The key word is "time" as one thing that differentiates investing from gambing is that it takes a great deal of time — both to learn about investing and to watch your investments grow.
Investing is not a get-rich-quick scheme, and (in most every instance) should not be approached as a short-term opportunity.
If you're reading this article, then we'd like to hazard a guess that you have considered or are considering investing. If so, then our first order is to review and check the way you think about investing and investments.
The sad, glaring truth is that part of the root cause of our money issues (and not just people's hesitation to invest) stems from our earliest lessons in money management. Often, our first lesson in money management is to drop quarters into a piggy bank. We're taught saving for the future involves stashing cash. We're taught that our earning potential comes from our job prospects alone. We're taught that home ownership is the pinnacle of our personal financial journey, and that our homes will be our single largest investment in our lifetimes. We're taught to be risk-averse and that all money is hard-earned.
So, as a first-timer trying your hand in the world of investments, beware of these investment mentality traps that can make or break your drive to invest or your investments itself.
"I don't want to lose my hard-earned money."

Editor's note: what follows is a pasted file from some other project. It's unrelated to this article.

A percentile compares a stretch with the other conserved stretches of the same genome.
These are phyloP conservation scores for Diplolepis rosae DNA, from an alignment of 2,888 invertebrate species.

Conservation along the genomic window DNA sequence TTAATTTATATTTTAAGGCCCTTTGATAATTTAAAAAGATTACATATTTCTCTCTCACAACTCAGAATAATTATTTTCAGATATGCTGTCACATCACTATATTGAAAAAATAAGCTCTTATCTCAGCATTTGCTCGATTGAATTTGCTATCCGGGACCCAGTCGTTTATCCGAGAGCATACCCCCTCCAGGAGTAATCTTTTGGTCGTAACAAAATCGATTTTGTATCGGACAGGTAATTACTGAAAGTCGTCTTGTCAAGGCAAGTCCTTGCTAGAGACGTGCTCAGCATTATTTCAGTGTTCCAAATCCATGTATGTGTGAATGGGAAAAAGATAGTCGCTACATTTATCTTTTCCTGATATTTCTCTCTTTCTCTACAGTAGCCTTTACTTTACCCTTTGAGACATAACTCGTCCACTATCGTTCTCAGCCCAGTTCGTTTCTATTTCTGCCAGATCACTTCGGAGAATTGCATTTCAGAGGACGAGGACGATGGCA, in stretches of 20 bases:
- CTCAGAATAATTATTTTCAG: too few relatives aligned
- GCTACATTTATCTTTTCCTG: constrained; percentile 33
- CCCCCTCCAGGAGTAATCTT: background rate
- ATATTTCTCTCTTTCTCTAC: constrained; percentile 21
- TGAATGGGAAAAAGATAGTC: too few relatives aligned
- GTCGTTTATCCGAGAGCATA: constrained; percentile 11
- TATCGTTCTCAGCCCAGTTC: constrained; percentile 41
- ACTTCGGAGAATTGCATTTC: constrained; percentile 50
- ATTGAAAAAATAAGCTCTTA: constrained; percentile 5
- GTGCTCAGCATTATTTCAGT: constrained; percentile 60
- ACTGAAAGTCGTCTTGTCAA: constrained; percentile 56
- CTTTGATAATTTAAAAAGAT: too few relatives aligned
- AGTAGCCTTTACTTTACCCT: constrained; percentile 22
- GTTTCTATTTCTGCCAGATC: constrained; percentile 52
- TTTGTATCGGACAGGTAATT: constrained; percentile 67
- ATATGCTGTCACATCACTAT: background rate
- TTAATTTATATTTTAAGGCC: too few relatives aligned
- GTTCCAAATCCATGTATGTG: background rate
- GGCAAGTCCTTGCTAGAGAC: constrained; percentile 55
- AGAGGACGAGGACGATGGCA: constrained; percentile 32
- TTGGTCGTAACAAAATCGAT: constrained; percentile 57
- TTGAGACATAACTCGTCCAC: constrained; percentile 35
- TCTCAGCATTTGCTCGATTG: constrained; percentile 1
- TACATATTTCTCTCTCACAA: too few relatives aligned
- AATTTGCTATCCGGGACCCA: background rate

This statement is a classic example of a highly risk-averse mentality. Not all investments put your money at risk, even when it comes to an investment as high risk as stocks. There are always investment options available depending on your individual knowledge and risk tolerance.
Your investment advisor will ask you to rate your investment knowledge, and to allocate a set percentage of your funds for investment to low, medium and high risk categories. There's no shame in ticking the "limited knowledge of investing" box and allocating 90% of your funds to low risk investments.
"I like keeping my money in one place."
Perhaps this stems from our very human habit to stockpile and the pleasure we get from seeing an assemblage of our possessions under one roof.
When it comes to investing, you'll have to spread your money far and wide. Inevitably, your bank balance will go down when you first purchase an investment, but your net worth won't. The point of investing is to make your money work for you by maximizing its potential. Divide and conquer!
The same rationale applies when you're investing. An advisor will recommend diversifying your investments. It's as much an investment fallback strategy as it is a way of growing your money.
"I feel good about this venture."
While it's true that some of the most successful investors and personalities in the business world have made billions by going after a venture that their "gut says is right," this isn't always the case for everything and everyone. A smart investor knows how to balance gut feel and proper information to make an informed decision.
"I don't seem to see any significant results right now."